Intel helps extend Wolfram programming language to wearables, other devices

Software company Wolfram has partnered with Intel to implement the Wolfram Language on the Intel Edison, an SD-card-size computer that can be used with Internet-connected wearables and other diminutive devices destined to play roles in the emerging Internet of Things.

Intel Edison

Intel's Edison (Source: Wolfram / Intel Corp.)

Intel announced its Edison development board this week, saying it is designed to work with most any device, "not just computers, phones, or tablets, but chairs, coffeemakers, and even coffee cups." The idea is that such a device will open up myriad possibilities for entrepreneurs and inventors. Intel Edison features a low-power 22-nanometer, 400 MHz Intel Quark processor with two cores, integrated Wi-Fi and Bluetooth.

"Pairing Wolfram Language--the foundation of Wolfram's initiative to apply sophisticated computation everywhere, in a universally accessible way--with Intel Edison is a significant advance for the future of embedded computation and the Internet of Things," said Mike Bell, vice president and general manager of Intel's new devices group.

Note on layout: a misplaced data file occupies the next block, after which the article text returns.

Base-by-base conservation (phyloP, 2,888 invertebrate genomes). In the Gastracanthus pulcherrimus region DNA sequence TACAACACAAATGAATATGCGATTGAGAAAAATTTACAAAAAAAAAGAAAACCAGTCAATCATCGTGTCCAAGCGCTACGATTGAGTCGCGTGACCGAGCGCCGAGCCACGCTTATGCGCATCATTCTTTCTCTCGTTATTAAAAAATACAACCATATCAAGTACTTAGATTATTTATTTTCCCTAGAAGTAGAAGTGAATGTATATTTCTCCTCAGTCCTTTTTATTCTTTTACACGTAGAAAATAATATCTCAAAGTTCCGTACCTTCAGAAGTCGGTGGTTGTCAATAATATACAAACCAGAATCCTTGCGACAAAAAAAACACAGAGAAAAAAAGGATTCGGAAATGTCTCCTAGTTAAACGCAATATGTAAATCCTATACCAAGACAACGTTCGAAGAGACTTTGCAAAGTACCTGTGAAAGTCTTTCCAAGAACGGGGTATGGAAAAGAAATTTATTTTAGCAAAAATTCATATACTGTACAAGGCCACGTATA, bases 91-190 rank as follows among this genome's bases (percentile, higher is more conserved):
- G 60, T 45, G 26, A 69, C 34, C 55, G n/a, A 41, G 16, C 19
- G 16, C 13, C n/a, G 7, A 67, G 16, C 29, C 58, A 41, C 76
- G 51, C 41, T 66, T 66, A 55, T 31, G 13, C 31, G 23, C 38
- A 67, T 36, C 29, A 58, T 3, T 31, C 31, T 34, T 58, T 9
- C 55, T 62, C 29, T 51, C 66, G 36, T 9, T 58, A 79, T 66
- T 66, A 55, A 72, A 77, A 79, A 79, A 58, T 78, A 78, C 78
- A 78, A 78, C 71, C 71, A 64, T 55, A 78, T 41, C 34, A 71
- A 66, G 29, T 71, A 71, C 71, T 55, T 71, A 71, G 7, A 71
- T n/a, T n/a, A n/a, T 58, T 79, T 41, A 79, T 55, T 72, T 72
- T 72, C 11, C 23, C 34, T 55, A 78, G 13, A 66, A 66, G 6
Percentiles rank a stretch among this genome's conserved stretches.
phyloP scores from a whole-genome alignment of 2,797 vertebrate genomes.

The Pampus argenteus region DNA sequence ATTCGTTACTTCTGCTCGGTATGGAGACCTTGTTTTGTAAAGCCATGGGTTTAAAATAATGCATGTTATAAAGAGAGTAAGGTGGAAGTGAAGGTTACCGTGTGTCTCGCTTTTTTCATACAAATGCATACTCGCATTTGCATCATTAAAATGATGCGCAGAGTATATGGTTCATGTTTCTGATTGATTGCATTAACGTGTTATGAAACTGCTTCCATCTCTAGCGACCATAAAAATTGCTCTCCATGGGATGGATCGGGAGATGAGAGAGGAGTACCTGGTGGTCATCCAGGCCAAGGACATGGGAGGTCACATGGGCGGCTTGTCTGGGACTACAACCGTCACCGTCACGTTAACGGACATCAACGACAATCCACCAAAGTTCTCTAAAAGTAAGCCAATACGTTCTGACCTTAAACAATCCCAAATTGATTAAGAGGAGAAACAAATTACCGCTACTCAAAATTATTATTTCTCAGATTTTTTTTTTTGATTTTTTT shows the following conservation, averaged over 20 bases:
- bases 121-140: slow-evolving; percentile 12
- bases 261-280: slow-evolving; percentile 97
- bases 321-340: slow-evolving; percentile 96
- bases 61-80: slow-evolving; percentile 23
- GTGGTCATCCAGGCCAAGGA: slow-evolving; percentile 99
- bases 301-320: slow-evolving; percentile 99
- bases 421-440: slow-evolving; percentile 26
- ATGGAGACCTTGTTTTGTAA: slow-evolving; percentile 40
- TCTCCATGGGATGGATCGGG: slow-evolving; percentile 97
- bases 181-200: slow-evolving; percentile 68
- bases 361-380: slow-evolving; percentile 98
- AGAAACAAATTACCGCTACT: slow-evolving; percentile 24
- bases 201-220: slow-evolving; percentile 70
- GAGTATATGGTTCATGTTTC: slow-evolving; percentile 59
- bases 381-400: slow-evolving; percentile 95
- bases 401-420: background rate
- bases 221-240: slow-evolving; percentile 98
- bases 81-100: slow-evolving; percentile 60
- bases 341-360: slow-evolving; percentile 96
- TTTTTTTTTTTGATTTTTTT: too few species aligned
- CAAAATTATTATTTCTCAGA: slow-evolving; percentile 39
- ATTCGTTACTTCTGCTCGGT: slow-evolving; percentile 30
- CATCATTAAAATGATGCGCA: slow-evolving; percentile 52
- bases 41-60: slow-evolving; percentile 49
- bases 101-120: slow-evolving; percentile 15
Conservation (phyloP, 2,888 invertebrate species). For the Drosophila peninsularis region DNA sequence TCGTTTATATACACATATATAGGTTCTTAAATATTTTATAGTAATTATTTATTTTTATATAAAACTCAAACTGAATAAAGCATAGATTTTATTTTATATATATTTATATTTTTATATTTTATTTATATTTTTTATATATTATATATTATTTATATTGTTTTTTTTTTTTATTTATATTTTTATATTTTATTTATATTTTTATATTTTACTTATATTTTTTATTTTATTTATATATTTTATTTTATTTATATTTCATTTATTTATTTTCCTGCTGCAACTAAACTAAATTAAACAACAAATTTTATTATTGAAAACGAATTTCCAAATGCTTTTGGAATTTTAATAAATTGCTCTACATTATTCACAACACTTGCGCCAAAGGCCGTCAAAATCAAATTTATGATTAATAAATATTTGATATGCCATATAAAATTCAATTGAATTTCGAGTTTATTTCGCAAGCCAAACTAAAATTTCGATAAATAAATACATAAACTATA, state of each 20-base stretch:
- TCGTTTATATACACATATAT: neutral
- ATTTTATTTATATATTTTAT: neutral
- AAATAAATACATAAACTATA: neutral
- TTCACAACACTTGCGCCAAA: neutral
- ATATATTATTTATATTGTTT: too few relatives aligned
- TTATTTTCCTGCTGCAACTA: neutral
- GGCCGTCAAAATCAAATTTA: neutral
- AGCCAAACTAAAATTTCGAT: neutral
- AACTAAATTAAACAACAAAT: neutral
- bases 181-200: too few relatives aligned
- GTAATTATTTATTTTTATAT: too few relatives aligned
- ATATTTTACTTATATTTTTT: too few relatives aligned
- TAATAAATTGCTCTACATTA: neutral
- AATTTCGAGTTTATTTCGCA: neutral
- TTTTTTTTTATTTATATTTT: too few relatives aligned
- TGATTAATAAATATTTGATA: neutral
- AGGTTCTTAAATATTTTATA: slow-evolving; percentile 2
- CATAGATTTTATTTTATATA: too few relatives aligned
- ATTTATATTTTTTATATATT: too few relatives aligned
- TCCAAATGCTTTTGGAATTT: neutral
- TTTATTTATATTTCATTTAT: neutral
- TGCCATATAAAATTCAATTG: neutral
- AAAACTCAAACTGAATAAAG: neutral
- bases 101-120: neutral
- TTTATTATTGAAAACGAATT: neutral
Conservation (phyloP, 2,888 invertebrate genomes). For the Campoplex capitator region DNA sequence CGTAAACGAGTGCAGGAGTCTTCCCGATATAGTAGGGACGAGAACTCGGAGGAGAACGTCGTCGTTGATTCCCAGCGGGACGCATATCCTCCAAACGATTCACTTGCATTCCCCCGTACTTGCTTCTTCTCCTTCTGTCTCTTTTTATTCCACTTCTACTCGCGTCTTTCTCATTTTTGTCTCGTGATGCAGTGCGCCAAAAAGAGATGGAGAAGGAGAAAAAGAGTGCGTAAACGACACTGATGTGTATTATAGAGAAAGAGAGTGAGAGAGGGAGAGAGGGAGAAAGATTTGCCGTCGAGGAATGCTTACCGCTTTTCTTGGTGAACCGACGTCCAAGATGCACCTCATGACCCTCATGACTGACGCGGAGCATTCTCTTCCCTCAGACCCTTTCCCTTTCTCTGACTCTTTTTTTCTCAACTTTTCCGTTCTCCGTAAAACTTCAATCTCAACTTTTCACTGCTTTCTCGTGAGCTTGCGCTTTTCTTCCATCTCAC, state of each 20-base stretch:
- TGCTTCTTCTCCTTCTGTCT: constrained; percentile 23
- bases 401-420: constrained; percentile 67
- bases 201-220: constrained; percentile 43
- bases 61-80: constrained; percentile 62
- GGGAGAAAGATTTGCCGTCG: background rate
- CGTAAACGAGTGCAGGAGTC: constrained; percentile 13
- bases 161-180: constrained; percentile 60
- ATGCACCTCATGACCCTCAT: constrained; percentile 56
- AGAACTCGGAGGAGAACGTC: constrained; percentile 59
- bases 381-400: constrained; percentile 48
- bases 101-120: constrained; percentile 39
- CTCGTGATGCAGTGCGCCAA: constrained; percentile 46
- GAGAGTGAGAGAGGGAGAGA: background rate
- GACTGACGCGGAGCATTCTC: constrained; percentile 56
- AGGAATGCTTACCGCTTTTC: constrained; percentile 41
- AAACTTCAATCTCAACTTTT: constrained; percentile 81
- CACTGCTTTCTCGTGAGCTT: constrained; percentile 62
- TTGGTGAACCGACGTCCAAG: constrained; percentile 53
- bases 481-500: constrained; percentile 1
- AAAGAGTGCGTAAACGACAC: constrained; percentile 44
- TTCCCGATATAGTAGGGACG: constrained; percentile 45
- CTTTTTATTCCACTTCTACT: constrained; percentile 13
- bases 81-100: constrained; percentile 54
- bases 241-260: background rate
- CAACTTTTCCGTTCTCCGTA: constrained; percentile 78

Announcement of Wolfram's partnership with Intel coincided with the official launch of the Wolfram Connected Devices Project. Company founder Stephen Wolfram said in a blog post the effort is aimed at working with the device and technical community "to provide a definitive, curated, source of systematic knowledge about connected devices."

Wolfram's initiative already includes 300 companies and 2,000 devices, including smart watches, health-tracking wristbands and more. "It seems as if the technology stack we've been building all these years is exactly what people need," he added.

Among other things, the company intends to run a sequence of hackathon-type events where students and others can work with devices to set up connections.

"The goal is to get seamless integration of as many kinds of devices as possible. And the more kinds of devices we have, the more interesting things are going to get. Because it means we can connect to more and more aspects of the physical world, and be in a position to compute more and more about it," Wolfram said.

For more:
- see this Wolfram blog
- see this New York Times article
- see this Intel webpage

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